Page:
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Until he was dismissed amid great controversy, Hastings

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Until he was dismissed amid great controversy, Hastings  [#permalink]

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New post 01 Oct 2017, 22:26
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A
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Difficulty:

  55% (hard)

Question Stats:

59% (01:12) correct 41% (01:19) wrong based on 294 sessions

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Until he was dismissed amid great controversy, Hastings was considered one of the greatest intelligence agents of all time. It is clear that if his dismissal was justified, then Hastings was either incompetent or else disloyal. Soon after the dismissal, however, it was shown that he had never been incompetent. Thus, one is forced to conclude that Hastings must have been disloyal.

Which one of the following states an assumption upon which the argument depends?

(A) Hastings's dismissal was justified.
(B) Hastings was a high-ranking intelligence officer.
(C) The dismissal of anyone who was disloyal would be justified.
(D) Anyone whose dismissal was justified was disloyal.
(E) If someone was disloyal or incompetent, then his dismissal was justified.

Source: LSAT

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Re: Until he was dismissed amid great controversy, Hastings  [#permalink]

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New post 01 Oct 2017, 22:32
broall wrote:
Until he was dismissed amid great controversy, Hastings was considered one of the greatest intelligence agents of all time. It is clear that if his dismissal was justified, then Hastings was either incompetent or else disloyal. Soon after the dismissal, however, it was shown that he had never been incompetent. Thus, one is forced to conclude that Hastings must have been disloyal.

Which one of the following states an assumption upon which the argument depends?

(A) Hastings's dismissal was justified.
(B) Hastings was a high-ranking intelligence officer.
(C) The dismissal of anyone who was disloyal would be justified.
(D) Anyone whose dismissal was justified was disloyal.
(E) If someone was disloyal or incompetent, then his dismissal was justified.

Source: LSAT


A is the best choice .. to consider incompetency or loyalty valid scenario for dismissal, we need to assume that hastings's dismissal was justified..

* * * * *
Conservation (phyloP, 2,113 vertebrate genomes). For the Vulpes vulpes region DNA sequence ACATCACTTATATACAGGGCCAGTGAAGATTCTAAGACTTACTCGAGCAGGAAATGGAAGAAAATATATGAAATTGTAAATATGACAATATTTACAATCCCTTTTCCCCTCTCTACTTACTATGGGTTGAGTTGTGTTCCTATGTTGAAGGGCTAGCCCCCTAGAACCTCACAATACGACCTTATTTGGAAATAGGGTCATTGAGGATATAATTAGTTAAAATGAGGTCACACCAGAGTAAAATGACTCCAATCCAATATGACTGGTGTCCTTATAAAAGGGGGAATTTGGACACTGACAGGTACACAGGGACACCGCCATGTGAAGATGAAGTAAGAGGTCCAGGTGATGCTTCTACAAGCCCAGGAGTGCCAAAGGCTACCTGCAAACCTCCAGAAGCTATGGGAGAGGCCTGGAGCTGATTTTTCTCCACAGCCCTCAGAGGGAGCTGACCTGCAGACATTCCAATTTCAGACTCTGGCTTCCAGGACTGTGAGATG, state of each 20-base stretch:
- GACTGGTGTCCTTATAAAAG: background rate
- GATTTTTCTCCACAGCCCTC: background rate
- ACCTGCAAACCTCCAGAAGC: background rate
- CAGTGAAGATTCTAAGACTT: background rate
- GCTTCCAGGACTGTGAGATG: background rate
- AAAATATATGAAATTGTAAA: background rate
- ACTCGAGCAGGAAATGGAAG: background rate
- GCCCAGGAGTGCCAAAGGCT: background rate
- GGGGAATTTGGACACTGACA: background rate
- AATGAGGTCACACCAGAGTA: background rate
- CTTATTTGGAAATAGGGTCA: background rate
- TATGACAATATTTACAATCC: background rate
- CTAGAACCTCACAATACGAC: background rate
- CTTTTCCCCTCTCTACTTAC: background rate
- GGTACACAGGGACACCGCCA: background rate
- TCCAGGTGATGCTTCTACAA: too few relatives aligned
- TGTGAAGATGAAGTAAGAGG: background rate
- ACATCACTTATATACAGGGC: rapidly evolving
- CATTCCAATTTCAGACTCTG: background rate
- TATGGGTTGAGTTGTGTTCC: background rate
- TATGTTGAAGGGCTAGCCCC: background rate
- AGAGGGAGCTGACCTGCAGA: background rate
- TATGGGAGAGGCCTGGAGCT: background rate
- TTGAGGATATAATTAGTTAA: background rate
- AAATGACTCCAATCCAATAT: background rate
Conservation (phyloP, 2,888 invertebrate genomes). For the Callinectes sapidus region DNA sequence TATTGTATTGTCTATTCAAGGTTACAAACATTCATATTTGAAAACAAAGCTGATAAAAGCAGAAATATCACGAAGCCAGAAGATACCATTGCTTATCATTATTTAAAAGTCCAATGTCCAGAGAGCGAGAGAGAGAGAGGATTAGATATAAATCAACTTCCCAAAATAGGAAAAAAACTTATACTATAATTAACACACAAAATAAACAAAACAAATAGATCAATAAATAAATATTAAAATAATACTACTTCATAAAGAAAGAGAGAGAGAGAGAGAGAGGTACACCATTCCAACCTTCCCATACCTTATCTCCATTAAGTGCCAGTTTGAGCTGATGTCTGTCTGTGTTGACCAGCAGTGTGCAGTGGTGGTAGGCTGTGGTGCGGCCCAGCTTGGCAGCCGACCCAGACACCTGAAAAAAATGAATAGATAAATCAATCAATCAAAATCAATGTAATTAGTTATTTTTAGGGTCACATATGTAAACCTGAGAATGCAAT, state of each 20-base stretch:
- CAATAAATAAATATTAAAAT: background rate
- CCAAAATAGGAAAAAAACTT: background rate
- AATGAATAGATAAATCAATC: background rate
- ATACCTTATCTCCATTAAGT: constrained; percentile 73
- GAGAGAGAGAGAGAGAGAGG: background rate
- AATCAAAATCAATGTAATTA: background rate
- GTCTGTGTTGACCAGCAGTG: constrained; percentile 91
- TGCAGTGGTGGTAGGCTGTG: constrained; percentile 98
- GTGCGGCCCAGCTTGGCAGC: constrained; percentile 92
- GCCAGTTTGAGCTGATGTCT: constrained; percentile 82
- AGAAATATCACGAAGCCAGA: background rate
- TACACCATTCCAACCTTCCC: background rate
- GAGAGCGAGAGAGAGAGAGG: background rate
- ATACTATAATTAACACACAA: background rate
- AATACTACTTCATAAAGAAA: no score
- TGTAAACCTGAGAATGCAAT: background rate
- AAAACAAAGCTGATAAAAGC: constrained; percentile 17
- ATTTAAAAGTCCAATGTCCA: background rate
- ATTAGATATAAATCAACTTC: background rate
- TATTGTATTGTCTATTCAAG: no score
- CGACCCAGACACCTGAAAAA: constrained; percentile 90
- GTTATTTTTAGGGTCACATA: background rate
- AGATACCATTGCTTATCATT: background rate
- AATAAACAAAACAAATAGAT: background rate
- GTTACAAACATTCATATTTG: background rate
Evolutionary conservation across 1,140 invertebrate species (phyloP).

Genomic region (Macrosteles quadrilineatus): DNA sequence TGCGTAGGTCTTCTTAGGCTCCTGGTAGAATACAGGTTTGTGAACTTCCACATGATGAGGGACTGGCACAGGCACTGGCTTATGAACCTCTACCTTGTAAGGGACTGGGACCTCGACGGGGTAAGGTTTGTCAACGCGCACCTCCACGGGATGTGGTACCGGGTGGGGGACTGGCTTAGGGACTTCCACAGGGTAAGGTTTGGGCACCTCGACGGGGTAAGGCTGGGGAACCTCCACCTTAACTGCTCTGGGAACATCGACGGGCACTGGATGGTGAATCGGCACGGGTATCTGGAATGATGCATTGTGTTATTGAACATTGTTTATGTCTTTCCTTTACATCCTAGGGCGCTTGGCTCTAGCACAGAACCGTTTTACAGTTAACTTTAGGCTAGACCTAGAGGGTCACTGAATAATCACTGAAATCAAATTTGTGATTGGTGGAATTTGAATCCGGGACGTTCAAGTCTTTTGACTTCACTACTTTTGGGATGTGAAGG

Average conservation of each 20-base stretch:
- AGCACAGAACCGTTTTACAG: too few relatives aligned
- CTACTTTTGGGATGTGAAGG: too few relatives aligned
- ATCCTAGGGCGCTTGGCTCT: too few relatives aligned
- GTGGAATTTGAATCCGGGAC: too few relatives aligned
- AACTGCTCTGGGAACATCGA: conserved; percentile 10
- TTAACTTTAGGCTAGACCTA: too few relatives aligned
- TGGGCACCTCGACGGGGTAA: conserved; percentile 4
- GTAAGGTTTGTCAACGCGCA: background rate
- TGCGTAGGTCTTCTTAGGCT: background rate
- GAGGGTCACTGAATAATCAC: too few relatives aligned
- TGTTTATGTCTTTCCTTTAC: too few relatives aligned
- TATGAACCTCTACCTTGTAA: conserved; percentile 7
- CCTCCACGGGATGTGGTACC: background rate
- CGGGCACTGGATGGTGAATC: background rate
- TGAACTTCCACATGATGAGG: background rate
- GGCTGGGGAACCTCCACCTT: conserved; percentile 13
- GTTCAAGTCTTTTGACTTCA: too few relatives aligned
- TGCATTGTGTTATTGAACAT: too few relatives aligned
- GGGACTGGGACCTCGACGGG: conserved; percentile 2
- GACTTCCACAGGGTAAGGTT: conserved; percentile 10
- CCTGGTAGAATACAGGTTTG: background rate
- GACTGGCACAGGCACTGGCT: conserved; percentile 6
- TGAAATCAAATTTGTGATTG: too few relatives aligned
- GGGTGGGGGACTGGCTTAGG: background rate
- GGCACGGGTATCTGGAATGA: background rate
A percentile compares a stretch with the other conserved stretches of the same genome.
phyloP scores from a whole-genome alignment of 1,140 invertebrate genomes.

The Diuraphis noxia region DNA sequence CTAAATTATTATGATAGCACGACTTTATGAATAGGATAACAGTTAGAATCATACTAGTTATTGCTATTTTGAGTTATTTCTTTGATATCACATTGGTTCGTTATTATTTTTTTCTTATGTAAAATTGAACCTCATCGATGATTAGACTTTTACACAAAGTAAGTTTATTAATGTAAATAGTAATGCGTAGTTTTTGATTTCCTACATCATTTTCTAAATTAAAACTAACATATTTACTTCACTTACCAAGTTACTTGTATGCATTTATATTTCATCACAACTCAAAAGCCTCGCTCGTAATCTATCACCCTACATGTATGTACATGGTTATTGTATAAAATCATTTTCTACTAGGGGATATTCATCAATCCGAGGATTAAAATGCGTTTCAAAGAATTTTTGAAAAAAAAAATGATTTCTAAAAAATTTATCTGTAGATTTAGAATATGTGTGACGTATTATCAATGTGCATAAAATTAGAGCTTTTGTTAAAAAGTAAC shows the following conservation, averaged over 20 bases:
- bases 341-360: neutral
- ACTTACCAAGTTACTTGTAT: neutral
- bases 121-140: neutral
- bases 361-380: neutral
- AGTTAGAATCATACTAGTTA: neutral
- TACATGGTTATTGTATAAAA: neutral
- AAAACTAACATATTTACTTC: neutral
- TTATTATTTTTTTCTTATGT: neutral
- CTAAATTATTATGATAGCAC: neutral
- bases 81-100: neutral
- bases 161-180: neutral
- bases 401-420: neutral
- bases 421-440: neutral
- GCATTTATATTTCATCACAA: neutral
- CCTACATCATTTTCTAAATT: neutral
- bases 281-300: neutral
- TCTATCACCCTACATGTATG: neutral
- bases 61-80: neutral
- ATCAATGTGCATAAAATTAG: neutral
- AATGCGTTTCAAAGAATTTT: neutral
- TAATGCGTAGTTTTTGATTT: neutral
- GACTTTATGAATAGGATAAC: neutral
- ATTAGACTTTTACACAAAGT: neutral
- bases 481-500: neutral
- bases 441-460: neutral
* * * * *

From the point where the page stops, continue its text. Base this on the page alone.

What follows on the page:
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Re: Until he was dismissed amid great controversy, Hastings  [#permalink]

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New post 09 May 2018, 07:21
Until he was dismissed amid great controversy, Hastings was considered one of the greatest intelligence agents of all time. It is clear that if his dismissal was justified, then Hastings was either incompetent or else disloyal. Soon after the dismissal, however, it was shown that he had never been incompetent. Thus, one is forced to conclude that Hastings must have been disloyal.

Which one of the following states an assumption upon which the argument depends?

In my opinion, "one is forced to conclude" is the conclusion and not "Hastings must have been disloyal".

(A) Hastings's dismissal was justified.
Best Answer. If it was not so, people could conclude in different ways.
(B) Hastings was a high-ranking intelligence officer.
Irrelevant statement.
(C) The dismissal of anyone who was disloyal would be justified.
Does not necessarily mean if someone's dismissal is justified, he / she would be disloyal.
(D) Anyone whose dismissal was justified was disloyal.
One can not conclude unless it is known whether the dismissal was justified.
(E) If someone was disloyal or incompetent, then his dismissal was justified
Same explanation as B, contradicts with the stimulus.
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Until he was dismissed amid great controversy, Hastings  [#permalink]

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New post 25 May 2018, 23:23
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Argument says "It is clear that if his dismissal was justified, then Hastings was either incompetent or else disloyal"

But reverse is not true. i.e. if he is disloyal or incompetent we can't say his dismissal is justified so E out

Argument concludes that he is not incompetent so he must be disloyal ,it simply infers that argument assumes that his dismissal is justified because without this the rest of passage will fall apart

So A is answer

B-irrelevant

C and D - quite extreme ,we cannot make such claim

Give kudos if it helps

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Until he was dismissed amid great controversy, Hastings &nbs [#permalink] 25 May 2018, 23:23
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